Calcium (Ca) – bone and teeth formation, blood clotting, muscle contractions, milk component, transmission of nerve impulses, cardiac regulation, activation and stabilization of enzymes.
Phosphorus (P) – bone and teeth formation, key component of energy metabolism, milk component, body fluid buffer systems.
Magnesium (Mg) – enzyme activator, found in skeletal tissue and bone, neuromuscular transmissions.
Potassium (K) – osmotic pressure regulation and water balance, electrolyte balance, acid-base balance, enzyme activator, muscle contraction, nerve impulse conductor.
Sodium (Na) – acid-base balance, muscle contraction, nerve transmission, maintenance of body fluid balance, osmotic pressure regulator, cellular uptake of glucose, amino acid transport.
Iron (Fe) – hemoglobin and oxygen transport, enzyme systems.
Zinc (Zn) – enzyme activator, wound healing, skin health, immune system.
Copper (Cu) – required for hemoglobin synthesis, coenzyme functions.
Manganese (Mn) – growth, bone formation, enzyme activator, fertility.
Molybdenum (Mo) – part of enzyme xanthine oxidase, antagonistic and interactive effects with copper and sulfur.
Sulfur (S) – present in insulin, biotin, thiamin, heparin and chondroitin sulfate.
Chloride (Cl) – acid-base balance, osmotic pressure regulation, component of gastric secretions.
Cobalt (Co) – required for vitamin B12 synthesis.
Selenium (Se) – component of glutathione peroxidase enzyme, antioxidant properties, prevention of white muscle disease and retained placenta.
Iodine (I) – essential for the synthesis of the thyroid hormones thyroxine (T4) and triiodothyronine (T3) that regulate basal metabolism.
Vitamin A – derived from carotene in green plants, it is important for normal eye and nerve function, maintenance of tissues in the reproductive and urinary tract, cell differentiation and required for normal growth, reproduction and lactation.
Vitamin D – exposure to sunlight generates the synthesis of vitamin D in the skin. Vitamin D acts in conjunction with calcium and phosphorus to promote and maintain proper bone formation and integrity.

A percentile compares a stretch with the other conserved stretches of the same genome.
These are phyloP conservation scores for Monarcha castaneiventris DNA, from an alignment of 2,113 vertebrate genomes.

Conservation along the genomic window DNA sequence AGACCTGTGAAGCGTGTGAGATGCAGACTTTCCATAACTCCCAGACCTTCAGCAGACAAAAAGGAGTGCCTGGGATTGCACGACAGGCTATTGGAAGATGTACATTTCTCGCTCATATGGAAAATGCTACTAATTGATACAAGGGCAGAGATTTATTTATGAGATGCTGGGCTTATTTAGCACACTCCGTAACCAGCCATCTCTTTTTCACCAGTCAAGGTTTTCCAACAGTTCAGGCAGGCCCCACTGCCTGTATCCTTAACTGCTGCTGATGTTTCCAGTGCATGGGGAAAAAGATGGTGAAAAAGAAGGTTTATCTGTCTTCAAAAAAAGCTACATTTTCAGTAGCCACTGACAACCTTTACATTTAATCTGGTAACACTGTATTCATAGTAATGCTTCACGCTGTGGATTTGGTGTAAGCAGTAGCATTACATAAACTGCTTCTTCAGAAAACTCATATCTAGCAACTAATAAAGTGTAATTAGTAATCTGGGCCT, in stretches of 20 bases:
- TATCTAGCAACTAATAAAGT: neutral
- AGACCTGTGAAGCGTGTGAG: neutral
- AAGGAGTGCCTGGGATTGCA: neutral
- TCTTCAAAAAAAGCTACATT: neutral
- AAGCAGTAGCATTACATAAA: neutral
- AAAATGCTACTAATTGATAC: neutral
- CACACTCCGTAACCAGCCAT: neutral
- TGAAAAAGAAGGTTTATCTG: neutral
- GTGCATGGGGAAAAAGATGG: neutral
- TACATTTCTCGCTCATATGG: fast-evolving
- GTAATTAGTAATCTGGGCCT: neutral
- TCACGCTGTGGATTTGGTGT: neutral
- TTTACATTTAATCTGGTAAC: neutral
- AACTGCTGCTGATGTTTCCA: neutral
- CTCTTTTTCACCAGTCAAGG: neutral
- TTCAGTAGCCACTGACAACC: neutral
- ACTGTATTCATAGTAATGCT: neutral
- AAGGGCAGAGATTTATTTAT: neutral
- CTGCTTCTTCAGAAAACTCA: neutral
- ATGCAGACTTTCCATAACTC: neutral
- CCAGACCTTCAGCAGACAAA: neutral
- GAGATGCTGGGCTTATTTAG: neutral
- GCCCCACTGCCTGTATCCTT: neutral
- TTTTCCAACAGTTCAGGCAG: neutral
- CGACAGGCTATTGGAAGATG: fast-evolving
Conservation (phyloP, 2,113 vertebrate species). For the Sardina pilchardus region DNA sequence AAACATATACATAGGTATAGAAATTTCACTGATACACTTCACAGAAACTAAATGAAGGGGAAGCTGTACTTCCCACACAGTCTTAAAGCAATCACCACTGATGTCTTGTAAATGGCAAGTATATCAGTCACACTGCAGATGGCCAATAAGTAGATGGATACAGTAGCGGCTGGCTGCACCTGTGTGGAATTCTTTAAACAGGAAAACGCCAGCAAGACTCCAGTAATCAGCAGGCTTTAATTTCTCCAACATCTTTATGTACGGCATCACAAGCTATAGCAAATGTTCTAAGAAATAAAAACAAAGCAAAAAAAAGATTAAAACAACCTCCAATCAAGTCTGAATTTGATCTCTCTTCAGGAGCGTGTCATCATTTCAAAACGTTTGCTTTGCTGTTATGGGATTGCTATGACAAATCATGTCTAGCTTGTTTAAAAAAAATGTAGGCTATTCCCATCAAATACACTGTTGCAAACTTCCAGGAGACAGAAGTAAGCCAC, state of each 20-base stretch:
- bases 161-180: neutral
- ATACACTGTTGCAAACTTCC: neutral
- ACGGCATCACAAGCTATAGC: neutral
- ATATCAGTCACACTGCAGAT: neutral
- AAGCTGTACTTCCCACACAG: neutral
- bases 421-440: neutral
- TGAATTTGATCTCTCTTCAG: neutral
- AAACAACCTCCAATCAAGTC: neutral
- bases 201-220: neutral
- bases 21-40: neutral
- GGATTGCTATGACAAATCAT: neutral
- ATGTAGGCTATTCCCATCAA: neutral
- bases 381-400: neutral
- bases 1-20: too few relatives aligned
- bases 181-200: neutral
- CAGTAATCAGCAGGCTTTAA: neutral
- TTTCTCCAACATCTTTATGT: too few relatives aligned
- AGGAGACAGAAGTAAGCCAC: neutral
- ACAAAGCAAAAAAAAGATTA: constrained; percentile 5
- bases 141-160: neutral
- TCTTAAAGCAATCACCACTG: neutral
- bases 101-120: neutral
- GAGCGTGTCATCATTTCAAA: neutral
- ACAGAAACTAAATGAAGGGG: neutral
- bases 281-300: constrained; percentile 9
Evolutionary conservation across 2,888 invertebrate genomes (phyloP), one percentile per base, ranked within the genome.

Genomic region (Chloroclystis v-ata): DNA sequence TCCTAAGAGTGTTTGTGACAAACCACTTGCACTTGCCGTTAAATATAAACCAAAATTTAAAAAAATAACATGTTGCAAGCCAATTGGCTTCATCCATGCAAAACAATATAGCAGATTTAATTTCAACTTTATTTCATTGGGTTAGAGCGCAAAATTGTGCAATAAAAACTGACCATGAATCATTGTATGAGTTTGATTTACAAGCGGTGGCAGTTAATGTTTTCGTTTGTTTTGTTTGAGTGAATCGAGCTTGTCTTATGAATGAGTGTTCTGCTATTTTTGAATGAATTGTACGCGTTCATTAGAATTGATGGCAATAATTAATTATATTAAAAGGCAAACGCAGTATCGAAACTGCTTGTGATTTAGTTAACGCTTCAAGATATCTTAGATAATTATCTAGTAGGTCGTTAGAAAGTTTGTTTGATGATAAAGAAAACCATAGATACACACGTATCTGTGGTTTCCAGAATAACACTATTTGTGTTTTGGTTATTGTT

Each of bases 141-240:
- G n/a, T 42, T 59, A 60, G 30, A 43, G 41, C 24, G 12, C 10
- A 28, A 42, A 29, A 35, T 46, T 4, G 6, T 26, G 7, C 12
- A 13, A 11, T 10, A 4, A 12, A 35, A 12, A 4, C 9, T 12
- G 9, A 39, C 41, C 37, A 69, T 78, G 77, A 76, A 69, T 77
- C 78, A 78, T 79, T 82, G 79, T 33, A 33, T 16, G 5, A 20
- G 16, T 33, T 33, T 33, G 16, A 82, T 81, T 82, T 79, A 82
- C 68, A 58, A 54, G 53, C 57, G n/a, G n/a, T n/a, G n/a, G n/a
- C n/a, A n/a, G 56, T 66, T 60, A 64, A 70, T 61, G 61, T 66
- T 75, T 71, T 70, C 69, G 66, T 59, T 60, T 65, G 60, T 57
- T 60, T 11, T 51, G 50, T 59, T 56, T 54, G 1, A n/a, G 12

Vitamin E – acts in conjunction with selenium as powerful antioxidants.
Relative Feed Value (RFV) – an index for ranking forages based on digestibility and intake potential. RFV is calculated from ADF and NDF. A RFV of 100 is considered the average score and represents an alfalfa hay containing 41% ADF and 53% NDF on a dry matter basis. The higher the RFV, the better the quality.
Due to the inherent variability of measuring ADF and NDF, absolute RFV values should not be used for making direct comparisons or pricing of forages. Rather a range of RFV values should be used to classify a forage. For example, if a RFV of 150 is the target value, any forage testing between 145 to 155 should be considered to have an equivalent value. A good rule of thumb is to accept anything within at least +/- 5 points of the target value.
Relative Forage Quality (RFQ) – an index for ranking forages based on a more comprehensive analysis than RFV. RFQ is calculated from CP, ADF, NDF, fat, ash and NDF digestibility measured at 48 hours. It should be more reflective of the feeding value of the forage. RFQ is based on the same scoring system as RFV with an average score of 100. The higher the RFQ, the better the quality.
Nitrates (NO3) – can become a problem when fed in high amounts. Nitrate accumulator plants include sorghum, sorghum sudangrass, sudangrass, weeds and small grain forages. Drought, frost, fertilization and manure application practices are factors that can lead to high nitrate levels. When nitrate is converted to nitrite, it impedes the uptake of oxygen by the blood resulting in death due to lack of oxygen. Blood becomes brownish in color and exterior membranes may become bluish in color.